Paris

Where Roots Grow Deep

By Jolyn Knutti

Photos by Gregg Knutti

In the southwest corner of Paris stands a very tall cottonwood tree. It’s fondly known in my family as the fairy tree. My ancestors played many fun games here as young children. For example, they wrote wishes on paper that were deposited in a hidden crevice for the fairies to find and grant. Sometimes the fairies replied, usually in the handwriting of a mischievous older brother, and they requested a treat in return for a wish being granted. My great-aunts used to tell me they were sure the fairies loved the candy they left. I’m sure the older, wiser great-uncles did. The early settlers of Paris planted many cottonwood trees, because they grew relatively quickly. Our fairy tree grew so big that the magic crevice closed—but if this tree could talk, imagine the stories it could tell, for it grew up in the very area of Paris that was first settled. It has been there since the beginning.

Paris is a beautiful little town in southeastern Idaho. For the most part, it is quite tidy and clean. The people of Paris take pride in their town. If you visit in the springtime, you will see lilacs everywhere, the scent reawakening your senses after a long, snowy winter. Winter is beautiful too, with the snow-covered mountains standing guard. During the summer, the gardens are prolific with flowers and yummy vegetables. In the fall, Paris is covered by hollyhocks of every imaginable color. During any season, Paris is a beautiful village. And it has quite a few trees, although much of the valley timber was used to construct the early structures of this pioneer town.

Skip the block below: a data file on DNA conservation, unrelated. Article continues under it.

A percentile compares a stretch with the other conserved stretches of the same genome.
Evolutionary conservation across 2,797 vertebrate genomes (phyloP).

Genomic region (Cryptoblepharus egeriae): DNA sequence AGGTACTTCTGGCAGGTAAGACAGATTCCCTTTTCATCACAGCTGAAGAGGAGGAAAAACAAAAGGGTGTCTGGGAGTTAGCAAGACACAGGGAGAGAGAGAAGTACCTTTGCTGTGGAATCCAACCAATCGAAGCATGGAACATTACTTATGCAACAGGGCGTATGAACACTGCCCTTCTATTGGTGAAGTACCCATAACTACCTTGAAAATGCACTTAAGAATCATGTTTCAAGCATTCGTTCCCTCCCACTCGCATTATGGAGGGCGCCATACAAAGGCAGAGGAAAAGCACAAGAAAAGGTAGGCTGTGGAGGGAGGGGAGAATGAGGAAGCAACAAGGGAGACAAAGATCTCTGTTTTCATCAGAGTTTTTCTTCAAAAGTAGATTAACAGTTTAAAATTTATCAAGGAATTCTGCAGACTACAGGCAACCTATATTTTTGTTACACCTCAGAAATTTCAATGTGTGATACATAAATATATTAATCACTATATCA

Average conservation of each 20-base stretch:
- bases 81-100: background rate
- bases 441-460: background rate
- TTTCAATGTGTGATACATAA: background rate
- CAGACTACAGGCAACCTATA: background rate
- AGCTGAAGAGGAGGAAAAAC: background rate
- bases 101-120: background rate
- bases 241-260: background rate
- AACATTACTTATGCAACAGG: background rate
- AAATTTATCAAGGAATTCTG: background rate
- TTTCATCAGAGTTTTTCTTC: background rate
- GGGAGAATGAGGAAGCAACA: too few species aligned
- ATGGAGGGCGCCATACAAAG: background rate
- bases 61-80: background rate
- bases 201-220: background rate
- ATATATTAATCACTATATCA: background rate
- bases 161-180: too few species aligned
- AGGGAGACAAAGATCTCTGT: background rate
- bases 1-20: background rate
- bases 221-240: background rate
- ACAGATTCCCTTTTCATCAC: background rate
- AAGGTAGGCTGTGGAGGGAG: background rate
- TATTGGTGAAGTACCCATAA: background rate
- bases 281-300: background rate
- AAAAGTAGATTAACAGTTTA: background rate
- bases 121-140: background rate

Edward R. Rich wrote in a biography that Charles Coulson Rich was born August 21, 1809 in Campbell County, Kentucky. In the fall of 1863, he was called by Brigham Young to colonize Bear Lake Valley for the Church of Jesus Christ of Latter Day Saints. Rich had just returned to Utah after colonizing San Bernardino, California. Early hunters and trappers, such as Peg Leg Smith, knew it would be a daunting task to create a permanent settlement in the high elevation and frigid climate of the Bear Lake Valley. Beyond that, little was known of the region.

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